Last Call.

December 23, 2010

I would like to first begin, with English 255 being the first course at Queens College where I was asked to blog.  Whether typing feelings on the novel of the week, or just feelings in general.  At first I was hesitant, mostly because not only did you, the professor, have access to my thoughts, but classmates as well. However, I soon fell in love with the fact that I had a place to go just to type on anything and everything.   Simply having a blog that you spend time on shows positive aspects of your personal character. Another benefit of blogging from this class was the ability to write about what you want to write about. It gives you the freedom to be your own editor, to produce something of substance and develop your craft.  I often found myself looking at blogs not only from the class role but just blogs that were offered for views on the Internet.   The fact that you let us stray away from the proposed assignment was probably what I loved most about this class.  The fact that you were willing to read and grade us on whatever we wanted to talk about in the particular novel was so refreshing.  Steering away from the ten page paper final on something you can not even make three paragraphs about was such a   generous, early Christmas present.

As I finish up this course, I went back over the syllabus.  You stressed how this particular course has considerably evolved over the years, becoming less a course dedicated to presenting the so-called canon to a course offering a greater representation of the experience of women and minorities.  You went on to say, that we will experience a lot in 255, and we will communicate our reactions, thoughts, doubts, and misgivings.  That is what the blog helped me do, especially if I could not make it to class.  It was easy to read an assignment and read at home and then post your thoughts onto your blog.  However, without your guide, this course would have been much more difficult.  If I had not gone to class the week before, during, and after The Sound and the Fury or Heart of Darkness, I would have been completely lost.  Another great thing I received from this course was falling in love with the books you particularly enjoyed.  It was obvious when you expressed your feelings on the Sound and the Fury how much you take pleasure in it.  Your words before reading, only made me more eager to jump into the text.  Overall, your enthusiasm in these works you had chosen for the class, only helped me become more excited to read.  It was obvious you loved the particular texts you chose.

I guess, in conclusion to the course, I “almost” understand the question marks on this 255? Class website.  Which, bottom line, is reading.  A big question mark.  I think that is what I enjoy most about being an English major, the option that you get to love a book or despise it. Thats almost odd, because it almost sounds like being an English major is simple?!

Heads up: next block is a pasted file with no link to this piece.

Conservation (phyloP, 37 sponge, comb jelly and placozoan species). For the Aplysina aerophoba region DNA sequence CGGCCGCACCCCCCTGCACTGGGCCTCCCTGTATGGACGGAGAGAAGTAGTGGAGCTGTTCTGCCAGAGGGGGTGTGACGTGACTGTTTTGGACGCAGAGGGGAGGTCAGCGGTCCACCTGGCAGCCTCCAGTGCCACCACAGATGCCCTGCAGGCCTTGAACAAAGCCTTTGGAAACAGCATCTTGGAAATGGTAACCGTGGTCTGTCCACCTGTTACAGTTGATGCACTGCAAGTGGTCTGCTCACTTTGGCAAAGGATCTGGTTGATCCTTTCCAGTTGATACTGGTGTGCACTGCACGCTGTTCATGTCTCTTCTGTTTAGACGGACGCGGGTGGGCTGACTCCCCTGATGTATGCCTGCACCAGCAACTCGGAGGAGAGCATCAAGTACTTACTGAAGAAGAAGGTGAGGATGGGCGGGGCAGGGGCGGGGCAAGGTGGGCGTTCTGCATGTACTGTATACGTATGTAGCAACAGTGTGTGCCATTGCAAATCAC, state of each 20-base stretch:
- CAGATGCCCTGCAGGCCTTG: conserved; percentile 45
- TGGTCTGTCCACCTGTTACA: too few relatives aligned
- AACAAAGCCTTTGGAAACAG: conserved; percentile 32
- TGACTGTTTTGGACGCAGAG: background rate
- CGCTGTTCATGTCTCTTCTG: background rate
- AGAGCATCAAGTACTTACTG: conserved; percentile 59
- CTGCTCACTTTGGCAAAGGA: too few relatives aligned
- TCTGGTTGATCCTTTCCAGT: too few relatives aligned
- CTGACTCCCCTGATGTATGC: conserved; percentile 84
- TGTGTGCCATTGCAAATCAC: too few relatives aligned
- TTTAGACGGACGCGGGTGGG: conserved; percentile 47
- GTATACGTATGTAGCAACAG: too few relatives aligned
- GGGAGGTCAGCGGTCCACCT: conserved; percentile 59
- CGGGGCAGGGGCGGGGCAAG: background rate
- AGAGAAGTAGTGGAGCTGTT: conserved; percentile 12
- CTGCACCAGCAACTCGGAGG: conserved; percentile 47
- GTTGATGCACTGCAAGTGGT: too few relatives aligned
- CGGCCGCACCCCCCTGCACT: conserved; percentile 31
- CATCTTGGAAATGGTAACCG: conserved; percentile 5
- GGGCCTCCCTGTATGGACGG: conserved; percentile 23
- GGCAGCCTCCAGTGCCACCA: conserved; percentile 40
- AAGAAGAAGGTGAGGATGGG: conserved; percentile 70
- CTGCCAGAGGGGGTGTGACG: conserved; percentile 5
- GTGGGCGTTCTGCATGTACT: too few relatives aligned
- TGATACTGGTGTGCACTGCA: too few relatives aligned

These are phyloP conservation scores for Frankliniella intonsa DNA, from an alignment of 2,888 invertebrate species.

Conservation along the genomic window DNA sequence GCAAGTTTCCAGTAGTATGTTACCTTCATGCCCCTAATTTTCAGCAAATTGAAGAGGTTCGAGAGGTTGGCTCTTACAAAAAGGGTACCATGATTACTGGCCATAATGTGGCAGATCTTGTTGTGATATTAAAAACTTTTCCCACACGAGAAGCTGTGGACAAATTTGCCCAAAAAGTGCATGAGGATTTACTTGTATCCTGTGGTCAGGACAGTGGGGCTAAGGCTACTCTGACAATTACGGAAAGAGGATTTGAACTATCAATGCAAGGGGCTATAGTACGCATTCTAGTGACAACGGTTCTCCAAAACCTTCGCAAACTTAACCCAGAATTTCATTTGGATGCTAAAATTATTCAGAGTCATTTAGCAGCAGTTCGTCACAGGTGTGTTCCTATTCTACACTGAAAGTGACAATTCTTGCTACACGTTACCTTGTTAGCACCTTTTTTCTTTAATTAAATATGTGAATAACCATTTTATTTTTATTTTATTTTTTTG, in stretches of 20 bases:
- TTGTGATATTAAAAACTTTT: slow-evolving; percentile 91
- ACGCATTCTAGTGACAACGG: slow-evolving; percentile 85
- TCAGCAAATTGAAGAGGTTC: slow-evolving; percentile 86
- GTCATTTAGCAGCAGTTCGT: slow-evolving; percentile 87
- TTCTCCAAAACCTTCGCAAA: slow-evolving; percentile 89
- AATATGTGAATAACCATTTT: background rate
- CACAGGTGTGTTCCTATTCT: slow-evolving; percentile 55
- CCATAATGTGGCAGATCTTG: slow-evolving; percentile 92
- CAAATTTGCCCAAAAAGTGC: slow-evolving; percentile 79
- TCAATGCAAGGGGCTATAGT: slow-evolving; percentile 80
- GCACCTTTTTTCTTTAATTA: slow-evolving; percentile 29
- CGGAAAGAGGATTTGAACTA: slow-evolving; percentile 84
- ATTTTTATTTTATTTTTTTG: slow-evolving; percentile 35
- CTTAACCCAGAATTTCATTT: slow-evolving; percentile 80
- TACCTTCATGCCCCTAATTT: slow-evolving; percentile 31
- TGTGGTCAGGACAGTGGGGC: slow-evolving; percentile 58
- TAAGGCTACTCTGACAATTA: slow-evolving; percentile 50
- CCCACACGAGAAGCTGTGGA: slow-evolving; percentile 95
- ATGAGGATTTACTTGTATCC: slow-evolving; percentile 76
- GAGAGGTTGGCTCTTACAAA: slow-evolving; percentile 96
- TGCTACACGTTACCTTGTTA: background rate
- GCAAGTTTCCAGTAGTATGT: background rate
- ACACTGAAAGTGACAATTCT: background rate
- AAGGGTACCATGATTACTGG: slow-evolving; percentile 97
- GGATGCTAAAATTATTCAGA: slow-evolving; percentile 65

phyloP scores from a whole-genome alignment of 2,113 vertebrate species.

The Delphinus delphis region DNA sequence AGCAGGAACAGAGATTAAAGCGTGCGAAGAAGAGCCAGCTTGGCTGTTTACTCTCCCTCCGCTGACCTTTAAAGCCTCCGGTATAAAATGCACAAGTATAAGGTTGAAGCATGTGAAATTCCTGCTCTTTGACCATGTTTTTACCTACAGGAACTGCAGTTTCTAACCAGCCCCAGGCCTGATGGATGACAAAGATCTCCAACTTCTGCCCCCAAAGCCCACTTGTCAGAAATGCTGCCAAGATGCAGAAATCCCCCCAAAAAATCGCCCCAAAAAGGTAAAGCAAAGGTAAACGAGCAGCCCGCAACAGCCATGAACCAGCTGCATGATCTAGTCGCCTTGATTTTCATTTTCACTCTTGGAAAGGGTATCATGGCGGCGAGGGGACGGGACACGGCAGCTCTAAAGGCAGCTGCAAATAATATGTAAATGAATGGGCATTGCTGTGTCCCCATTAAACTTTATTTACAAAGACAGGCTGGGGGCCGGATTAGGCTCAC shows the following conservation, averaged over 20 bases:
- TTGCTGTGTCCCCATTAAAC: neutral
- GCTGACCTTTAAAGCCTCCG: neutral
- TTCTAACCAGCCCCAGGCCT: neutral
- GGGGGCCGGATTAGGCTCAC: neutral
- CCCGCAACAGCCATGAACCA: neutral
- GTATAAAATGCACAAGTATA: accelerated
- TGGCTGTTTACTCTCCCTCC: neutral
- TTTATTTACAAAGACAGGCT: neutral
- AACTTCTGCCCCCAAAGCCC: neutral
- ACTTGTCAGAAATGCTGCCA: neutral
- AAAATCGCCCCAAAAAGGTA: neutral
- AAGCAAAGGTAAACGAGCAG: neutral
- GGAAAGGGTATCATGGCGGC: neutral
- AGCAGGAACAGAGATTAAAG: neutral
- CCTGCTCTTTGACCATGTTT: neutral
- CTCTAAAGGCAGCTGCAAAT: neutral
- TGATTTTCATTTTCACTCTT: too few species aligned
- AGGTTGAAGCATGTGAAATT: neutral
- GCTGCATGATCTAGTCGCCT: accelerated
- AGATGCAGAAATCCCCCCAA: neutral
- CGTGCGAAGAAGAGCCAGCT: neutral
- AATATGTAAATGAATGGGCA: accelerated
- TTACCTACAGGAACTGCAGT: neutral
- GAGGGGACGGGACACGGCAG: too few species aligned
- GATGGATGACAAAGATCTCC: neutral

I think that this class was very inimitable. I think that there really isn’t more merit in any type or age of writing. I think that the canon is basically futile.   Everyone is going to have their own opinion on what author they like and do not like. A canon is just some other peoples opinion at base.  What a canon does do is make there less of a chance for new writers to get their work into the class room. No novel is really worth more than another one. Lets face it, work that is in the canon, must be very well written for sure.  But it is not what everyone gets enjoyment from, and that is what reading is about, enjoying yourself.  The Canon refers to the Hemingway and the Elliots of the world, the socially acceptable text.  But that is exactly what I like least about  Literature.  I appreciate the gruesome, the truth, the hard facts, the child getting his face eaten off by a pig as a baby in Diaz’s text, and the sick and twisted relationships in The Sound and The Fury.  That is what keeps me, as a reader, coming back for more. I would say my least favorite text was Obama’s.  Because I could not find any connection with it, it was to plain for my liking.

For future syllabuses, i think there should include more “global” works.  Straying away from American writers, really helps one learn about our world.  We all too often forget that others have it much worse than us. Introudcing other cultures and customs would help enlighten us, and help us look at the bigger picture… Just a thought.  Thanks for your time.   To you professor, and my other classmates, a very happy holiday and healthy new year.

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